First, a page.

After mating, the female drives off the male. An average litter of five to seven is born about 50-60 days later. Weighing less than an ounce at birth, the kits are blind and hairless, although the pattern of their future black and white coats is evident on the wrinkled, pink skin. They grow quickly. Their scent glands are functional after three weeks, and their eyes open at four. At two months they are weaned and are leaving the nest for nighttime feeding forays. The family usually breaks up in August or September and by November the young are adult size.

Unlike groundhogs, skunks do not hibernate. They do become formant during the coldest part of winter. The body temperature does not drop but they can lose from l 0 to 30 percent of their body weight if they lie dormant for months. Males tend to leave the den earlier than females and are more likely to be seen foraging in the evenings during mild winter spells. Striped skunks are not usually sociable, though as many as 12 may den together — most of which are mothers with their "teenagers."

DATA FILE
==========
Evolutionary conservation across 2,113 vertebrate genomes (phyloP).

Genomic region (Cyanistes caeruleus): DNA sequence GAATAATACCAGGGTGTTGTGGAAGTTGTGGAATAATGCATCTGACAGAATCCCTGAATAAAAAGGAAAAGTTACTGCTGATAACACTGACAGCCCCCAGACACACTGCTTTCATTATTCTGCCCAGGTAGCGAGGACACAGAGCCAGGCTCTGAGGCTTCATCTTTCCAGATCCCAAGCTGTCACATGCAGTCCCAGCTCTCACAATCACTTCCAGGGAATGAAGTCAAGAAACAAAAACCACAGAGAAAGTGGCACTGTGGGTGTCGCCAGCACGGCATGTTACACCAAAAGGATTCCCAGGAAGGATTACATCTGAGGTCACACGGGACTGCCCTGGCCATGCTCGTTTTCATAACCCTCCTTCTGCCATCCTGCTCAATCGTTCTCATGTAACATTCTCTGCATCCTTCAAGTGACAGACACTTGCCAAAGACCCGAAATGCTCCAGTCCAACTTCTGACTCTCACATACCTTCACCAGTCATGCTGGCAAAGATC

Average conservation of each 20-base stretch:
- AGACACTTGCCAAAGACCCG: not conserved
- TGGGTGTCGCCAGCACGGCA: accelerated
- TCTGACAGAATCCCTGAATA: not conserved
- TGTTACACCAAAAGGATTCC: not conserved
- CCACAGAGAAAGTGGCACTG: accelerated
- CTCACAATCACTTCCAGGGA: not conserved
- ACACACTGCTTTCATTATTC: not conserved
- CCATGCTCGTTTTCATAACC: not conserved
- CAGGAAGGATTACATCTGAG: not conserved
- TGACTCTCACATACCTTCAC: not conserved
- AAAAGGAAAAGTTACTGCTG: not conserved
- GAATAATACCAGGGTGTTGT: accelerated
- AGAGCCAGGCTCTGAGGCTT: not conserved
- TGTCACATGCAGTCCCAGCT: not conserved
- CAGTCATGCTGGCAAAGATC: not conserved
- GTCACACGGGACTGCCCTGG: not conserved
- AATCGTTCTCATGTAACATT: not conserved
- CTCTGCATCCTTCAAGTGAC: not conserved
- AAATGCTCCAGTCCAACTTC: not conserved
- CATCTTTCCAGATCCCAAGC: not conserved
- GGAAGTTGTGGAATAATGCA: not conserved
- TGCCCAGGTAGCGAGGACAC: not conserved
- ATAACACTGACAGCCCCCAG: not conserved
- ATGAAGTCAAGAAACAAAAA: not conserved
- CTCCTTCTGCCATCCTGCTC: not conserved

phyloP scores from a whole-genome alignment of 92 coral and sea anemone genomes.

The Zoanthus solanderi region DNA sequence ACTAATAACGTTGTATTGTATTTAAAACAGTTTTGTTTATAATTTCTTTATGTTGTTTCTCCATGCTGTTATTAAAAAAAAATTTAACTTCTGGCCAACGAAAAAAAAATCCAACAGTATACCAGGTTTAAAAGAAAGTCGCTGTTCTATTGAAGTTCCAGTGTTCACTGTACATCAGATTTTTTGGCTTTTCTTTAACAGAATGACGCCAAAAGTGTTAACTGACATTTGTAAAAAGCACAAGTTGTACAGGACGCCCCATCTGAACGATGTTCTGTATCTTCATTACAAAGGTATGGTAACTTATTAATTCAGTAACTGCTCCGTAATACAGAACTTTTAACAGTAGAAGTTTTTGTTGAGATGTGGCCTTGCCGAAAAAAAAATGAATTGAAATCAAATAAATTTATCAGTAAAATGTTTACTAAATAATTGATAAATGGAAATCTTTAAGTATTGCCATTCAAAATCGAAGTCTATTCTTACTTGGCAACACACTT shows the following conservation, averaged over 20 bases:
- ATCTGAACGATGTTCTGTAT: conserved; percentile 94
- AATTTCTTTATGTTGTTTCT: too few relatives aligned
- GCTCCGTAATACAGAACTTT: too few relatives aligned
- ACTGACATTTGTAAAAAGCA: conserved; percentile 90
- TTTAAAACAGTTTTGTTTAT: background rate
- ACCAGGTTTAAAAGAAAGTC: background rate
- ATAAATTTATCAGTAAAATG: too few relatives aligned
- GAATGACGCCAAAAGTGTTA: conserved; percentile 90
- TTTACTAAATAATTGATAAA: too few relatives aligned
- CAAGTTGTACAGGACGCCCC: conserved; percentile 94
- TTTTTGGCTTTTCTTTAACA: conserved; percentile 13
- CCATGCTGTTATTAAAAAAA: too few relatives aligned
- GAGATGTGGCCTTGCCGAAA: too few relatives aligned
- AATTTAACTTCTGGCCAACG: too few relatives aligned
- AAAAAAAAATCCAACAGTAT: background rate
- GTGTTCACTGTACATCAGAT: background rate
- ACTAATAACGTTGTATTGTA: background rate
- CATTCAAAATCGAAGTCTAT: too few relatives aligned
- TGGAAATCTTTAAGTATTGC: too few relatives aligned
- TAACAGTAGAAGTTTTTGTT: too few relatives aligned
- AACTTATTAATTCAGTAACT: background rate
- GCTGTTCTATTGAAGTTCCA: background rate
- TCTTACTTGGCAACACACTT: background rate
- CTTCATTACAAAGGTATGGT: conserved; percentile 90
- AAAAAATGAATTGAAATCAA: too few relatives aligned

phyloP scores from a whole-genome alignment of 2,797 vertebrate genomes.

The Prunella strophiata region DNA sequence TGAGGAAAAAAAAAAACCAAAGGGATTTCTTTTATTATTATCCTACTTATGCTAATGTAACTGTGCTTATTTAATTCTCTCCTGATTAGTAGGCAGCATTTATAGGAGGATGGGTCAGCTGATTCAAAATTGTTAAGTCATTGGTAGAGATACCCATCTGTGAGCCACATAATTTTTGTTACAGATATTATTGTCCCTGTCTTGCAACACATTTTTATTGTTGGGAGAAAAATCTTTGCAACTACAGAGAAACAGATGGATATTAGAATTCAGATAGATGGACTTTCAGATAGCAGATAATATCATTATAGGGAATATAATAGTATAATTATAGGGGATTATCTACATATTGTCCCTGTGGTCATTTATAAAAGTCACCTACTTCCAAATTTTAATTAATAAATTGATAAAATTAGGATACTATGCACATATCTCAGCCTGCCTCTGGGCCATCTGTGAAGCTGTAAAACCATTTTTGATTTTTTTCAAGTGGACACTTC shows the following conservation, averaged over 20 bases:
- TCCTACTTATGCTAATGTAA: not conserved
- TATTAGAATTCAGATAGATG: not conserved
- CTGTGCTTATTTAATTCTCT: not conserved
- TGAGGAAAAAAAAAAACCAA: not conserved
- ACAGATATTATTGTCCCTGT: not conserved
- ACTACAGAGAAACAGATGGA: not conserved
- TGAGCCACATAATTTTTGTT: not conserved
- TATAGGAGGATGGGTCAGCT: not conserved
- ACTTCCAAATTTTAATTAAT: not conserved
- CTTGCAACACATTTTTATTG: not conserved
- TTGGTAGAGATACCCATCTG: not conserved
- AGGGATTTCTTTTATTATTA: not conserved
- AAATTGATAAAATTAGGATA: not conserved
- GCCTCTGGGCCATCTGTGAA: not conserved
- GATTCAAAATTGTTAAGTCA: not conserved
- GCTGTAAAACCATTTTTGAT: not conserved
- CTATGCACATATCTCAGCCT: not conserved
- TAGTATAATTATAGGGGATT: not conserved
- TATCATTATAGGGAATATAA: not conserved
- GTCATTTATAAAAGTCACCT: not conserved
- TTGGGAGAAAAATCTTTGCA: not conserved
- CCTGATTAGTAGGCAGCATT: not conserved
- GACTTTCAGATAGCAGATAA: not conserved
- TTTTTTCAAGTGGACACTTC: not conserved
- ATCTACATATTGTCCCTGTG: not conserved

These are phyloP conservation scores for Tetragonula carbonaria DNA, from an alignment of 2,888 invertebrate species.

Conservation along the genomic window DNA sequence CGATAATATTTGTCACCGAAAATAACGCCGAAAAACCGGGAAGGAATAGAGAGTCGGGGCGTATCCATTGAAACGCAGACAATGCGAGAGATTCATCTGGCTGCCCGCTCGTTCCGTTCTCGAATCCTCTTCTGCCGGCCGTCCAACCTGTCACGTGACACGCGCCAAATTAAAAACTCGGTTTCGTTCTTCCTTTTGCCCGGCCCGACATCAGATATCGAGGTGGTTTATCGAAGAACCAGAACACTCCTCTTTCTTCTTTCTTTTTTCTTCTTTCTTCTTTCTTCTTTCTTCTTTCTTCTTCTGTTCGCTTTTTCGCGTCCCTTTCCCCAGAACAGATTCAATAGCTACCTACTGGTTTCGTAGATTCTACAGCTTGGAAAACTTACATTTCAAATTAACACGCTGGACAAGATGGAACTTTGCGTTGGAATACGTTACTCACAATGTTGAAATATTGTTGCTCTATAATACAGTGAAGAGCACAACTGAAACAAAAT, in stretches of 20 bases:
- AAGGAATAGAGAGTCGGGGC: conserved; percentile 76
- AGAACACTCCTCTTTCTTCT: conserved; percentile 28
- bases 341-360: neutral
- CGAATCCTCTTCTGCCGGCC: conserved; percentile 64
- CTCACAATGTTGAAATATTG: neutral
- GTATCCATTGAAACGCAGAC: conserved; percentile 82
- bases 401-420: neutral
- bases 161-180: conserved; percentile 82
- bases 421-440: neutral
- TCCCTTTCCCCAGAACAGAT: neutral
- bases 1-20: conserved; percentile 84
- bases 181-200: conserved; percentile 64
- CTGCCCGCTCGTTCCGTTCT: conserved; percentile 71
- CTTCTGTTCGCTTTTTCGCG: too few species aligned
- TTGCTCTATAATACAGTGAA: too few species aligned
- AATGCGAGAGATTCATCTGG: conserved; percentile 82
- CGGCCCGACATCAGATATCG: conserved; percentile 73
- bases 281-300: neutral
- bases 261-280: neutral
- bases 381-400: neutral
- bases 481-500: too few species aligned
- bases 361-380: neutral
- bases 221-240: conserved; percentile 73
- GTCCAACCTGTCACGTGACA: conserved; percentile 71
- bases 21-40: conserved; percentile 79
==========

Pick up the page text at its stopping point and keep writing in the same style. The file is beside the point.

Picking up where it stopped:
The Spotted Skunk

Now, the spotted skunk follows a different pattern. This fellow is much smaller than its striped cousin weighing only about two to two-and-a-half pounds. Stretched out, a big one could attain about 21 inches in length, including the tail. Their black fur is finer and denser than the striped skunk with four to six white stripes extending along the back and sides which are broken into smaller stripes and spots. There is a triangular sometimes heart­shaped spot on the forehead, and the tail is usually tipped in white. Varia­tions of the patterns are infinite so no two animals look alike.

The species' range does not extend as far north and east as the striped skunk but it does dip way down into Central America. Historically, the spotted skunk has been reported across the state, but in the last 20-25 years, the only reliable reports of this species have consistently come from areas around the Cumberland Plateau and the mountain counties bordering North Carolina.